Some 4,000 plants and more than 200 different varieties will be used as Hillier Nurseries & Garden Centres aims for its 70th consecutive RHS Chelsea gold medal.
This year's plants include birch trees, flowering cherries, scented garden roses, flowering cornus, agapanthus, astelias, viburnums, foxgloves and more.
Dorlay has prepared the plant material for the Hillier Chelsea exhibit for the last 50 years.He said: "Mother Nature holds all the cards and every season is different. The acers are looking really good this year as is Calycalycanthus ‘Hartlage Wine’ and, one of my favourites, Cornus controversa ‘Variegata’. My ambition is to get that 70th Chelsea Gold medal for Hillier. That would really be something, wouldn’t it?"
November: Protection under glass
Ricky’s Chelsea preparations start as early as November. Ricky selects those plants from Hillier’s dedicated Chelsea stock, which will benefit from protection over winter under glass. Plants, such as the Japanese maples and certain evergreen varieties susceptible to harsh winter frosts are taken into the Chelsea greenhouse at the Braishfield site.
January: Flowering Cherries
As early as January, Ricky moves the flowering cherries into the cold store when they are very dormant "to go to sleep". He won’t "wake them up" until early May otherwise they will flower too early for Chelsea.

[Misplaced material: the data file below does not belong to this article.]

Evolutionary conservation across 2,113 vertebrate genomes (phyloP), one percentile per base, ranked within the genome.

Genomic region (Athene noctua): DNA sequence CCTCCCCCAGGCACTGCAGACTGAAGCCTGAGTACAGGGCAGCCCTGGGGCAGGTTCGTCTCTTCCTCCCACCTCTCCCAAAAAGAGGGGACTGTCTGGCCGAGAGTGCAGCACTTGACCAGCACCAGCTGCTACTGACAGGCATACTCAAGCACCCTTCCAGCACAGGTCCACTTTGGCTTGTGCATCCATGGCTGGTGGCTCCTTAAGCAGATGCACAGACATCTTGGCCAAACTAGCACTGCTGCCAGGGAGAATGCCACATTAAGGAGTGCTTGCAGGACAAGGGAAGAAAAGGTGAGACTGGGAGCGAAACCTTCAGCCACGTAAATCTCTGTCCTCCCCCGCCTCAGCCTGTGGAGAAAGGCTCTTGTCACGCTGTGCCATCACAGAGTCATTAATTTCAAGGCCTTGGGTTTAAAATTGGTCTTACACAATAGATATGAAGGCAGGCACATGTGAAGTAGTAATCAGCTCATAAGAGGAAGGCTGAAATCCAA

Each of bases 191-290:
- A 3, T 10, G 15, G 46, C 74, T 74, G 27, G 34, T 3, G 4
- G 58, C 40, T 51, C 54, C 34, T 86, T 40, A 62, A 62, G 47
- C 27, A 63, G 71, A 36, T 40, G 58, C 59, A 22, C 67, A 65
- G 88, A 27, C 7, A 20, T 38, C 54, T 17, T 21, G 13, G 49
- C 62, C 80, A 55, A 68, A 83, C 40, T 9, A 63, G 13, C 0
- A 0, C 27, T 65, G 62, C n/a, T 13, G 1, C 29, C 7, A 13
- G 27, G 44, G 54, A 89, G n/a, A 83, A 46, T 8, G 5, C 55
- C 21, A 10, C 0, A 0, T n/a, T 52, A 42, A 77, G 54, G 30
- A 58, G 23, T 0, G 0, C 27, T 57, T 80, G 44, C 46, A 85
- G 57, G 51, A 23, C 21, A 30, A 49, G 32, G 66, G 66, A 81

This April, a 10-hour power cut to the cold store was enough for some flowering cherries to emerge from dormancy and burst into flower as the temperature rose out of control.
DID YOU KNOW? Sir Harold Hillier pioneered the technique of cold-storing cherry trees back in the 1920s. He had the idea of storing the flowering cherries in the vast refrigerated meat stores at Southampton Docks. When the trees made their spectacular appearance in full bloom at Chelsea, they caused a sensation as a dramatic Chelsea first.
Early March to mid-May:
All is then quiet until the end of February to early March when the "stock starts to move", that is when the plants start to come out of their winter dormancy and into leaf. From then until the show itself, Ricky constantly has one eye on the weather reports.
He has to assess the effects of weather and temperature on not just one type of flower but on over 200 different varieties of plant and trees. If a variety is a little slow to develop, it is moved from the glasshouse to the polytunnels. If it’s going to fast, it is moved to the glasshouse or perhaps to the coldstore.